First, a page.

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Natural carboxyterminal truncation of human CXCL10 attenuates glycosaminoglycan binding, CXCR3A signaling and lymphocyte chemotaxis, while retaining angiostatic activity

Published date

February 2, 2024

Abstract


"Background: Interferon-γ-inducible protein of 10 kDa (IP-10/CXCL10) is a dual-function CXC chemokine that coordinates chemotaxis of activated T cells and natural killer (NK) cells via interaction with its G protein-coupled receptor (GPCR), CXC chemokine receptor 3 (CXCR3). As a consequence of natural posttranslational modifications, human CXCL10 exhibits a high degree of structural and functional heterogeneity. However, the biological effect of natural posttranslational processing of CXCL10 at the carboxy (C)-terminus has remained partially elusive. We studied CXCL10(1-73), lacking the four endmost C-terminal amino acids, which was previously identified in supernatant of cultured human fibroblasts and keratinocytes.

Methods: Relative levels of CXCL10(1-73) and intact CXCL10(1-77) were determined in synovial fluids of patients with rheumatoid arthritis (RA) through tandem mass spectrometry. The production of CXCL10(1-73) was optimized through Fmoc-based solid phase peptide synthesis (SPPS) and a strategy to efficiently generate human CXCL10 proteoforms was introduced. CXCL10(1-73) was compared to intact CXCL10(1-77) using surface plasmon resonance for glycosaminoglycan (GAG) binding affinity, assays for cell migration, second messenger signaling downstream of CXCR3, and flow cytometry of CHO cells and primary human T lymphocytes and endothelial cells. Leukocyte recruitment in vivo upon intraperitoneal injection of CXCL10(1-73) was also evaluated.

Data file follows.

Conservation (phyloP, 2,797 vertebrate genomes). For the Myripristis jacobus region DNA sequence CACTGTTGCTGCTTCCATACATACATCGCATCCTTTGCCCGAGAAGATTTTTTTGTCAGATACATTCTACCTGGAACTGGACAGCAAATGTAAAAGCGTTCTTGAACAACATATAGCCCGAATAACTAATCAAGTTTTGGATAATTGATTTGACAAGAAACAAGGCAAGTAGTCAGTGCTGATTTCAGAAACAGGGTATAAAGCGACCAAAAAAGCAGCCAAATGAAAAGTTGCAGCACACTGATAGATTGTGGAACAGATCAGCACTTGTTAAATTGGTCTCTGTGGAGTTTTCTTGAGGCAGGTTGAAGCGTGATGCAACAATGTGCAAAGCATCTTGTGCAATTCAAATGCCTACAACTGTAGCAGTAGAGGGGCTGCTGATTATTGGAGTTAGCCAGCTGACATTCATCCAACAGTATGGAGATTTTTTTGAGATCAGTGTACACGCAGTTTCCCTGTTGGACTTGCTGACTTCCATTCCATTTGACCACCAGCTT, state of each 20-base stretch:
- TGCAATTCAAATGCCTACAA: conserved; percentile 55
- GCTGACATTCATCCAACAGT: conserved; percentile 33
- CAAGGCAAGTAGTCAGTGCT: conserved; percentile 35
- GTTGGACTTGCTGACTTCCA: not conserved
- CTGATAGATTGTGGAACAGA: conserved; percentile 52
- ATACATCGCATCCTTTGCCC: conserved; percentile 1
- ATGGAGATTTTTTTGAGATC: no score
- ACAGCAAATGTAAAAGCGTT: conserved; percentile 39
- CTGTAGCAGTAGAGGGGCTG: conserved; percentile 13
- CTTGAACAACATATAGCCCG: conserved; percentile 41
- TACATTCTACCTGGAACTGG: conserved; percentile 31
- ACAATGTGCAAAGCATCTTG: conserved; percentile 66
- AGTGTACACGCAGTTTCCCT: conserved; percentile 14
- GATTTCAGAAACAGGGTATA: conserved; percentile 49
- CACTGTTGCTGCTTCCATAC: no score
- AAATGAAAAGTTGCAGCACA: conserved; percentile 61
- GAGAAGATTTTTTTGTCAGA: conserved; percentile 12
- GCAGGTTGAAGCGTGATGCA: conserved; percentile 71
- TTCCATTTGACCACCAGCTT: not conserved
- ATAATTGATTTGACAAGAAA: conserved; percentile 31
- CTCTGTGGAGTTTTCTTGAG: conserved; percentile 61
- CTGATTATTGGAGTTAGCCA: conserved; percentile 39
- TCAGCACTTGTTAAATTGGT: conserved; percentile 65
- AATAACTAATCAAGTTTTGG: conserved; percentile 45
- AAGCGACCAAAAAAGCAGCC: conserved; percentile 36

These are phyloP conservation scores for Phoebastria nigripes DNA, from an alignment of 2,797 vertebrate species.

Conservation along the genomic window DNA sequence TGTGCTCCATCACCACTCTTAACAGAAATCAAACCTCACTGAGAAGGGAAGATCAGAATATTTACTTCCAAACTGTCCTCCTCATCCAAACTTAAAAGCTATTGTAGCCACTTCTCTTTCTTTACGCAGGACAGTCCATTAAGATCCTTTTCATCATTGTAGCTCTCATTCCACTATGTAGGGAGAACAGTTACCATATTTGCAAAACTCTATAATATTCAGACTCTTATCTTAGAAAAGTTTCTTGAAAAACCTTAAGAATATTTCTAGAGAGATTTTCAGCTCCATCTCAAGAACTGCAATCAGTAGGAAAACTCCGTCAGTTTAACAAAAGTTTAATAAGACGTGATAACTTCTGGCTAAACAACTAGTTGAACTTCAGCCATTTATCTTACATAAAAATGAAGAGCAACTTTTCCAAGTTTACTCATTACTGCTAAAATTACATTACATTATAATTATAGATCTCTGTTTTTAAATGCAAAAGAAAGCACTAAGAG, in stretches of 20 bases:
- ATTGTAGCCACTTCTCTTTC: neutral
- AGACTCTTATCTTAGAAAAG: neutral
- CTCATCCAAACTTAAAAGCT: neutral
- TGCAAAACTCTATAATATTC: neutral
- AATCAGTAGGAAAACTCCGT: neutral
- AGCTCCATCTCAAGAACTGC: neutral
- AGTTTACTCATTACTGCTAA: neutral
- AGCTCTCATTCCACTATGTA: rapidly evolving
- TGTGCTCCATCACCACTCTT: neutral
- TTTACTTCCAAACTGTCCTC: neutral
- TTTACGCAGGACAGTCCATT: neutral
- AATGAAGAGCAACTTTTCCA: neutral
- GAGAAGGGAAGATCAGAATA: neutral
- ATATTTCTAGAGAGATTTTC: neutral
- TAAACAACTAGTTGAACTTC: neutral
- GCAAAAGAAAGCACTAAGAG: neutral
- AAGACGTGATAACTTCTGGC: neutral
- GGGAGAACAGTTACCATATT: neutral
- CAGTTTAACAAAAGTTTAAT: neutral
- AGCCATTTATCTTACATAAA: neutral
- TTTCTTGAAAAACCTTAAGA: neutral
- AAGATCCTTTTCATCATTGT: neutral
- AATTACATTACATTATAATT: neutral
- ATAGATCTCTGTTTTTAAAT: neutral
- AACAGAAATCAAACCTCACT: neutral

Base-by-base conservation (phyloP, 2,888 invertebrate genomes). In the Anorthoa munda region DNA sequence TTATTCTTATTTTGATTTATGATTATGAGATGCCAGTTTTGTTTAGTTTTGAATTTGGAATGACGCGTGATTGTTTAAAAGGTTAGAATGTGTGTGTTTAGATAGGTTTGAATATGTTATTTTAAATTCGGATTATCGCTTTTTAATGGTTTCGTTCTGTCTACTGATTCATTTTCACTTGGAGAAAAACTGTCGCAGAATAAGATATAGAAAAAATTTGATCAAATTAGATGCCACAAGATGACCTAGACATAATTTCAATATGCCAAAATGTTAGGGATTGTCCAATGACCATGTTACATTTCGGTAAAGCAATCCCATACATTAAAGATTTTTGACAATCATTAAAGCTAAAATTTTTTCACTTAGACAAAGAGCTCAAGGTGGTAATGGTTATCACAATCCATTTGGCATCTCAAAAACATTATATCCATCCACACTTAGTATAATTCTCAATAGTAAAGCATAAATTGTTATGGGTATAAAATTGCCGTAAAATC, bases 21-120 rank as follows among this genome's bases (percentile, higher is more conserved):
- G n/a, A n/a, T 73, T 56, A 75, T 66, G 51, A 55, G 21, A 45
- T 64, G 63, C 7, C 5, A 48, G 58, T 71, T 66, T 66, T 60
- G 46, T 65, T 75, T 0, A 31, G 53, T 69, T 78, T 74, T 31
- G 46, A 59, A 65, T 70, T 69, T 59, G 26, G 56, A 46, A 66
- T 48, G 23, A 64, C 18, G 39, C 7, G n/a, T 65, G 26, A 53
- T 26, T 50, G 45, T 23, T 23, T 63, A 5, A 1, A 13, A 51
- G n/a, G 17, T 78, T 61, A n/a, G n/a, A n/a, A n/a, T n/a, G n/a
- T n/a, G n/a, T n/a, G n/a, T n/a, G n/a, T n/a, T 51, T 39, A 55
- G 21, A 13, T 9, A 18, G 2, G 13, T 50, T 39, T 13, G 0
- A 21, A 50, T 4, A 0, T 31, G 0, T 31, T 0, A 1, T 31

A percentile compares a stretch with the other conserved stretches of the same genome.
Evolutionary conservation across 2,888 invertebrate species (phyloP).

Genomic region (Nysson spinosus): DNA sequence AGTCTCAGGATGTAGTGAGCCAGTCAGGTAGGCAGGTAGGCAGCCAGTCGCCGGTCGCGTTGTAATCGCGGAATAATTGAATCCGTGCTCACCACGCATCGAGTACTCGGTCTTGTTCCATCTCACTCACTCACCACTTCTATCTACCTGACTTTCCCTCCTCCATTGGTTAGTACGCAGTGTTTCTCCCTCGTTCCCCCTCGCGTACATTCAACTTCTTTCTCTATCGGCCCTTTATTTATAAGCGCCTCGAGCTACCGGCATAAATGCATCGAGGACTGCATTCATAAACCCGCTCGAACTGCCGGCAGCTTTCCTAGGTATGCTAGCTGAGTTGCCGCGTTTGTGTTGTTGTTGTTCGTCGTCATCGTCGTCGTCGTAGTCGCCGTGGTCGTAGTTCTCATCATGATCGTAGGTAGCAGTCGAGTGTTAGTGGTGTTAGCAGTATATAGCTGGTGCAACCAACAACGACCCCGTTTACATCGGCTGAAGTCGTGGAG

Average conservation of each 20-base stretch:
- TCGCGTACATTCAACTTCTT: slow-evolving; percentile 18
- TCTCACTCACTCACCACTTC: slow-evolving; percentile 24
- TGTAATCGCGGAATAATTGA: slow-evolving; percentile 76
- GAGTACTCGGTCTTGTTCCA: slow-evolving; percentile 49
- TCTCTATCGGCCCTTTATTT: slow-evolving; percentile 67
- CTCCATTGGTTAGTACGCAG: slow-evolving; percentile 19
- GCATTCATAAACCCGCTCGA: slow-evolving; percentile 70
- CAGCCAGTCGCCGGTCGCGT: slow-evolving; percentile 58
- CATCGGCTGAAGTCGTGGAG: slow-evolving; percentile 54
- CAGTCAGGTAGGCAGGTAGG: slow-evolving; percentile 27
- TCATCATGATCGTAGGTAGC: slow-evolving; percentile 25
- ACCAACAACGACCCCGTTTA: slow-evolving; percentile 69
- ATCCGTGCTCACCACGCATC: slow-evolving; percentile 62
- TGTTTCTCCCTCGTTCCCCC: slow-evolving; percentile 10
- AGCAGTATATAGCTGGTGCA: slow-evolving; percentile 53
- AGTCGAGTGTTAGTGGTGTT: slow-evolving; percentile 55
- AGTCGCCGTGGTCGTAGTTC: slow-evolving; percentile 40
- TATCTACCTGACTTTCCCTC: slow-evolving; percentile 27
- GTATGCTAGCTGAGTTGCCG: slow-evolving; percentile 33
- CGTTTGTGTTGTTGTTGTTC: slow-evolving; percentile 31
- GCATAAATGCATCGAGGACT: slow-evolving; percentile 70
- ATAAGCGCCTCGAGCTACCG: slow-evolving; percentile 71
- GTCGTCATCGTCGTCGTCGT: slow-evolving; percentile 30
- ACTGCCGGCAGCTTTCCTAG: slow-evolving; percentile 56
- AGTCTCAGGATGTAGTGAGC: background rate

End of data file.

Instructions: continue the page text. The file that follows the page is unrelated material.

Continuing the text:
Results: Natural CXCL10(1-73) was more abundantly present compared to intact CXCL10(1-77) in synovial fluids of patients with RA. CXCL10(1-73) had diminished affinity for GAG including heparin, heparan sulfate and chondroitin sulfate A. Moreover, CXCL10(1-73) exhibited an attenuated capacity to induce CXCR3A-mediated signaling, as evidenced in calcium mobilization assays and through quantification of phosphorylated extracellular signal-regulated kinase-1/2 (ERK1/2) and protein kinase B/Akt. Furthermore, CXCL10(1-73) incited significantly less primary human T lymphocyte chemotaxis in vitro and peritoneal ingress of CXCR3+ T lymphocytes in mice. In contrast, loss of the four endmost C-terminal residues did not affect the inhibitory properties of CXCL10 on migration, proliferation, wound closure, phosphorylation of ERK1/2, and sprouting of human microvascular endothelial cells.

Conclusion: Our study shows that the C-terminal residues Lys74-Pro77 of CXCL10 are important for GAG binding, signaling through CXCR3A, T lymphocyte chemotaxis, but dispensable for angiostasis."

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